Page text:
Europe rejects terror `truce'

Arab networks broadcast purported bin Laden tape calling for troop pullout

`Stop spilling our blood'

Voice threatens attacks

U.S. sees effort to drive a wedge between allies

April 16, 2004|By Evan Osnos | Evan Osnos,CHICAGO TRIBUNE

CAIRO, Egypt - An audiotape purportedly by Osama bin Laden and broadcast yesterday by Arab television channels offered a "truce" to European nations that remove their troops from Muslim nations. But the offer was instantly rejected by Britain and other European Union countries.

U.S. intelligence analysts concluded that the tape probably is an authentic recording of the al-Qaida leader, said Secretary of State Colin L. Powell. The seven-minute tape refers to recent news events such as the train bombings in Madrid last month and the troubled U.S. occupation in Iraq, suggesting that it was made in the past few weeks.

U.S. officials described the tape, broadcast on Dubai-based Al-Arabiya and Qatar-based Al-Jazeera television, as an attempt to sow dissent between the United States and its allies.

"The truce will begin when the last soldier leaves our countries," the voice said in Arabic, adding that the offer is valid for three months but could be extended.

Directing the message to "our neighbors north of the Mediterranean," the voice said: "Whoever wants reconciliation ... stop spilling our blood so we can stop spilling your blood."

The speaker said the offer is based on "our commitment to cease operations against any country which does not carry out an onslaught against Muslims or interfere in their affairs."

The tape warned of renewed attacks against the United States because of Israel's assassination last month of Sheik Ahmed Yassin, the spiritual leader of the Palestinian militant group Hamas.

The recording is the first evidence of life from bin Laden since a major U.S.-Pakistani military offensive targeted al-Qaida along the Afghanistan-Pakistan border last month, and the first tape attributed to him since January.

It arrived as the United States is beset by a flurry of kidnappings of foreign contractors and workers in Iraq. Broadcast on a day when Italian newspapers were covered with the face of an Italian hostage killed by his captors this week, the tape also condemned companies such as Halliburton as "war traders and vampires."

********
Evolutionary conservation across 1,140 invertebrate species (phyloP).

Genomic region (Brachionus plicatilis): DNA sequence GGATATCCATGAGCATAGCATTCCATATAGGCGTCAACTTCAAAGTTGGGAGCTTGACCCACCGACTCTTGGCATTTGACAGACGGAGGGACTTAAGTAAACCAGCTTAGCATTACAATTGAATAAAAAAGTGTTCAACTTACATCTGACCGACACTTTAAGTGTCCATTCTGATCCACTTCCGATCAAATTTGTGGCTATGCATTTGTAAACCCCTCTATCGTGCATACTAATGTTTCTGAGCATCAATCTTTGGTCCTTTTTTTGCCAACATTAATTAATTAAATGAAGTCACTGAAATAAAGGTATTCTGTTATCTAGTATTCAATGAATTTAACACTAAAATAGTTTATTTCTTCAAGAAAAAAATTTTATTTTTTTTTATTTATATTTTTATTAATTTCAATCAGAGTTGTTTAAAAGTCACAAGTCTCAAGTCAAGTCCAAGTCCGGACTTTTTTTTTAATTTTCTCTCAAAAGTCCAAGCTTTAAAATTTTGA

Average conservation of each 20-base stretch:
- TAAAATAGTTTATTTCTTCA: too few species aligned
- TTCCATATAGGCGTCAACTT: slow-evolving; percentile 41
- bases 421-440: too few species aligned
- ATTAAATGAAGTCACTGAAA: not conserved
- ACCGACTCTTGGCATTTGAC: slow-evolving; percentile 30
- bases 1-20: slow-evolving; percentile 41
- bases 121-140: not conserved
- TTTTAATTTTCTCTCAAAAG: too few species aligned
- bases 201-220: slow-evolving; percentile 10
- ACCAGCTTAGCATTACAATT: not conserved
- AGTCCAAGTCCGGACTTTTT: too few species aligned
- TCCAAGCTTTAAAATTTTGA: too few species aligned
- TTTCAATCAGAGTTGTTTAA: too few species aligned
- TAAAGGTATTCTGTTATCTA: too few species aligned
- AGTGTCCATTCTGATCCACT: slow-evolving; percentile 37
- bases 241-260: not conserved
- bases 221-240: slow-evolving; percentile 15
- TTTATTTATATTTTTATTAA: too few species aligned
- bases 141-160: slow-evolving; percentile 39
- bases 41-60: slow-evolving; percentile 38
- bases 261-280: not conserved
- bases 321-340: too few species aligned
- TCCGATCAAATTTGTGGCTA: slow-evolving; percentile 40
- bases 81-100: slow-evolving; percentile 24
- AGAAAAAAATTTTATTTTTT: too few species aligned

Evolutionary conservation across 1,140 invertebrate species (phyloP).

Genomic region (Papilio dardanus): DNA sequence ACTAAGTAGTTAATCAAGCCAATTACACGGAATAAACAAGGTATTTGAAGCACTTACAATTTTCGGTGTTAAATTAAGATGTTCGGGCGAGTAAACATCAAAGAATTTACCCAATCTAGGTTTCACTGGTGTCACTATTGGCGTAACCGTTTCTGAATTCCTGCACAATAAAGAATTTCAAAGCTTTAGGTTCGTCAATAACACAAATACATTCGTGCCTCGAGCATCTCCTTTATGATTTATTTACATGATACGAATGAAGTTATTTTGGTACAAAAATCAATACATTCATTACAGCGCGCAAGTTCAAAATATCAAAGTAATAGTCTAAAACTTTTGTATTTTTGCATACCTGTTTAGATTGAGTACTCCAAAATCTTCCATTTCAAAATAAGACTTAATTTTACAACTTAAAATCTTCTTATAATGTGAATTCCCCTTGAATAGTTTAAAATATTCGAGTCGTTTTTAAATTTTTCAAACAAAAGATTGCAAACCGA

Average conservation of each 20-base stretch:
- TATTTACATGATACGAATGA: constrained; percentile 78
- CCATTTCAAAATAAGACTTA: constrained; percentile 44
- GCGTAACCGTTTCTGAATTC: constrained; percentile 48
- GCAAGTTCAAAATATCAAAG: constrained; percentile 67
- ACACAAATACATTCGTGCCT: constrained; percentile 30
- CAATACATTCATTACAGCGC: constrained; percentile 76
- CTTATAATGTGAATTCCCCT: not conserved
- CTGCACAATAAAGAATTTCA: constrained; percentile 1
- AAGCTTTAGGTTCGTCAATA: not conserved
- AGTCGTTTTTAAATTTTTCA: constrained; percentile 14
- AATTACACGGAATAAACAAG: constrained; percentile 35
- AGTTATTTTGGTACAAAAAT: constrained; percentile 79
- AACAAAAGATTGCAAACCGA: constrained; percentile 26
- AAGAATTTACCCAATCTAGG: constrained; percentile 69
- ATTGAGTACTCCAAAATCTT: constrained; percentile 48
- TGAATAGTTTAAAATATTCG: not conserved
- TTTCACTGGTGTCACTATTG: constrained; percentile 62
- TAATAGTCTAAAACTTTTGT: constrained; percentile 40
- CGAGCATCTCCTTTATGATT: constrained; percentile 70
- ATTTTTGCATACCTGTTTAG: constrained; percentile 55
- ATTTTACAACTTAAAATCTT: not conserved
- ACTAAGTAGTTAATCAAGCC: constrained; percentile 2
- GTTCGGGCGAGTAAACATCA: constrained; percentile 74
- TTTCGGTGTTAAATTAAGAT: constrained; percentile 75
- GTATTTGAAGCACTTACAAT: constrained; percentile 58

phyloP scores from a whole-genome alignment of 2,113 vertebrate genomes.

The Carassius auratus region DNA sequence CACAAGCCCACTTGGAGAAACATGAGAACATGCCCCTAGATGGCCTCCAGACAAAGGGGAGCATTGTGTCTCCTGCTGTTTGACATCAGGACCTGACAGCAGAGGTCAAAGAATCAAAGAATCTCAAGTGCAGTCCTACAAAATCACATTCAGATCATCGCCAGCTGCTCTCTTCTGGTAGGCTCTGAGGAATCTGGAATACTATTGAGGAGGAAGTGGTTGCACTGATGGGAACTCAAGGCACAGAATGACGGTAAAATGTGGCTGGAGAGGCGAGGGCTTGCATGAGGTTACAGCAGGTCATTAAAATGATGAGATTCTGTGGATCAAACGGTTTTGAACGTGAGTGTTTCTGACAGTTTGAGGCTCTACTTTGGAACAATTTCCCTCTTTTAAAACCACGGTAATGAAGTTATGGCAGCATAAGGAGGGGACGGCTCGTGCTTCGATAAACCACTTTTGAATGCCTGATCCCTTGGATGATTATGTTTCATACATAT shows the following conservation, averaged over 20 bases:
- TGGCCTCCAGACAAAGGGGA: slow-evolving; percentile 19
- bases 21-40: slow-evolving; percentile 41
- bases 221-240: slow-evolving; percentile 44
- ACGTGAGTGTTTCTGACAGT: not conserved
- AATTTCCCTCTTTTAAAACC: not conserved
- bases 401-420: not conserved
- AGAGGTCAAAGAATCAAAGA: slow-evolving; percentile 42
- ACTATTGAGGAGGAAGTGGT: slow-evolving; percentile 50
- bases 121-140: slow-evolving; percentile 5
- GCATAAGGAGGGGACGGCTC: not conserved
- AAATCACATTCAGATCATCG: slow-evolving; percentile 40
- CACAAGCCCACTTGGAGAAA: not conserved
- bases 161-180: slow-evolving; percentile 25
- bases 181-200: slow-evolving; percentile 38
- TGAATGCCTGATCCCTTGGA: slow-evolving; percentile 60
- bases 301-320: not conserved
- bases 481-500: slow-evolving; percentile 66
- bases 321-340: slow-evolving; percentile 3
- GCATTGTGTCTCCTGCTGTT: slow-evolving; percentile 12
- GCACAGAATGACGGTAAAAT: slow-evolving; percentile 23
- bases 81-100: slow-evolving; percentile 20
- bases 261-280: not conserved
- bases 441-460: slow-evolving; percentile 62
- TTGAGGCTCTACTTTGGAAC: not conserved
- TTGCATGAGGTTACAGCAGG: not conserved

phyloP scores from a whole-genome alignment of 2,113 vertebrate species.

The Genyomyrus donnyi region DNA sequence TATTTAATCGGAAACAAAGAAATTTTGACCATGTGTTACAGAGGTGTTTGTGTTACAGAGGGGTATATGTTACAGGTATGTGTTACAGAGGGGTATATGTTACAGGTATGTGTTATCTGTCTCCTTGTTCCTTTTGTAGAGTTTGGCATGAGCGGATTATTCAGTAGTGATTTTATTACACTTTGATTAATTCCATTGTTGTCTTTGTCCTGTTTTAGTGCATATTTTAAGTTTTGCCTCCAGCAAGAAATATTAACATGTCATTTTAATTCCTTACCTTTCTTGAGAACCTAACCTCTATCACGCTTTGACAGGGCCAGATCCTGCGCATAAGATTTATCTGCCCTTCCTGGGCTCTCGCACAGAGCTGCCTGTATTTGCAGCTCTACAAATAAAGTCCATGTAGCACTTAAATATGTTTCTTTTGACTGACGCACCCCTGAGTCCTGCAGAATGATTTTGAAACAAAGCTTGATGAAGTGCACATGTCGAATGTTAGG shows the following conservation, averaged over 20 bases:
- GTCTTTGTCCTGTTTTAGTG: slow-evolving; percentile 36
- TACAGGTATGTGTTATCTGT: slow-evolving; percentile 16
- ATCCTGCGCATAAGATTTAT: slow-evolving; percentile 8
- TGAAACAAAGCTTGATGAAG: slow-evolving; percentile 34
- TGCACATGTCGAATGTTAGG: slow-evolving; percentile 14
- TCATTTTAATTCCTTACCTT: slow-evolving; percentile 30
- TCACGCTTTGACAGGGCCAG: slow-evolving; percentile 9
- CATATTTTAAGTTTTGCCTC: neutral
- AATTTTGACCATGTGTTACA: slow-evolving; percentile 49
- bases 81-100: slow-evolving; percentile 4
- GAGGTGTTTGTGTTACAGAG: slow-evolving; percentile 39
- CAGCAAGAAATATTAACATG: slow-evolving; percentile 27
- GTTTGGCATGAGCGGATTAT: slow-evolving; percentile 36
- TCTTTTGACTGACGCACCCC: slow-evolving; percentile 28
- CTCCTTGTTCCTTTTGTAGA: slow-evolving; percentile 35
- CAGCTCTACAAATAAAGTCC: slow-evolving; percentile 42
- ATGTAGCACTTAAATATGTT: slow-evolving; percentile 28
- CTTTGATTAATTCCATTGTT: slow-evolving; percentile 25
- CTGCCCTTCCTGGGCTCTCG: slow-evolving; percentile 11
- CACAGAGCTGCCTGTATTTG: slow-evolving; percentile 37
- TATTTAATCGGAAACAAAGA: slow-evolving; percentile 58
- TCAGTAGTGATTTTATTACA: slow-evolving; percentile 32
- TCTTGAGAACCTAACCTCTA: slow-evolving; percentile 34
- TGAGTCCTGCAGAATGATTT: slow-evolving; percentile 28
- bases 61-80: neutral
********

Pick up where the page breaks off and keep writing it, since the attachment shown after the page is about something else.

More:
The truce proposal seems timed to exploit European concerns over whether their involvement in Iraq fuels attacks on their soil. Just three days after the March 11 train bombings in Madrid, Spaniards voted out the government of Prime Minister Jose Maria Aznar, who had defied public opposition to the war and became one of President Bush's closest allies in the Iraq coalition.

The new Spanish prime minister, Jose Luis Rodriguez Zapatero, who takes office today, has pledged to remove the 1,300 Spanish soldiers from Iraq unless a United Nations operation takes control by June 30.

But in Spain, the incoming foreign minister, Miguel Angel Moratinos, dismissed the idea of bargaining with al-Qaida, saying in an address before his nation's parliament that "those of us who seek peace, democracy and freedom don't have to listen" to the tape.

Germany, Italy and France also rejected the proposal.

Italian Foreign Minister Franco Frattini, whose country has 3,000 soldiers in Iraq, said, "It is completely unthinkable that we could start negotiations with bin Laden," according to the Reuters news service.

With 8,700 soldiers in southern Iraq, Britain is the largest ally in the U.S.-led coalition. British Foreign Secretary Jack Straw said the al-Qaida truce proposal should be treated with "contempt," telling reporters: "It's yet another bare-faced attempt to divide the international community."

French President Jacques Chirac, who opposed the Iraq war, said, "No dealings are possible with terrorists."

Powell told Polish television: "This is a time for all of us to be ever more resolute and say to Osama bin Laden, `No, we will not listen to any of these demands. You are the one who is wrong. You are the one who must be brought to justice.'"

In the most recent tape, bin Laden seemingly directs his message past political leaders to ordinary citizens.

"Security is a need for all humans, and we could not let you have a monopoly on it for yourselves," he said. "People who are aware would not let their politicians jeopardize their security."

On several occasions, the release of bin Laden recordings has preceded attacks, as in November 2002, when a tape was followed two weeks later by attacks in Mombasa, Kenya, against a resort hotel and an Israeli jetliner.

In early 2003, bin Laden tapes named a handful of countries allied with the United States, including Morocco and Saudi Arabia. In May, both countries were hit by deadly suicide attacks.

The Chicago Tribune is a Tribune Publishing newspaper.

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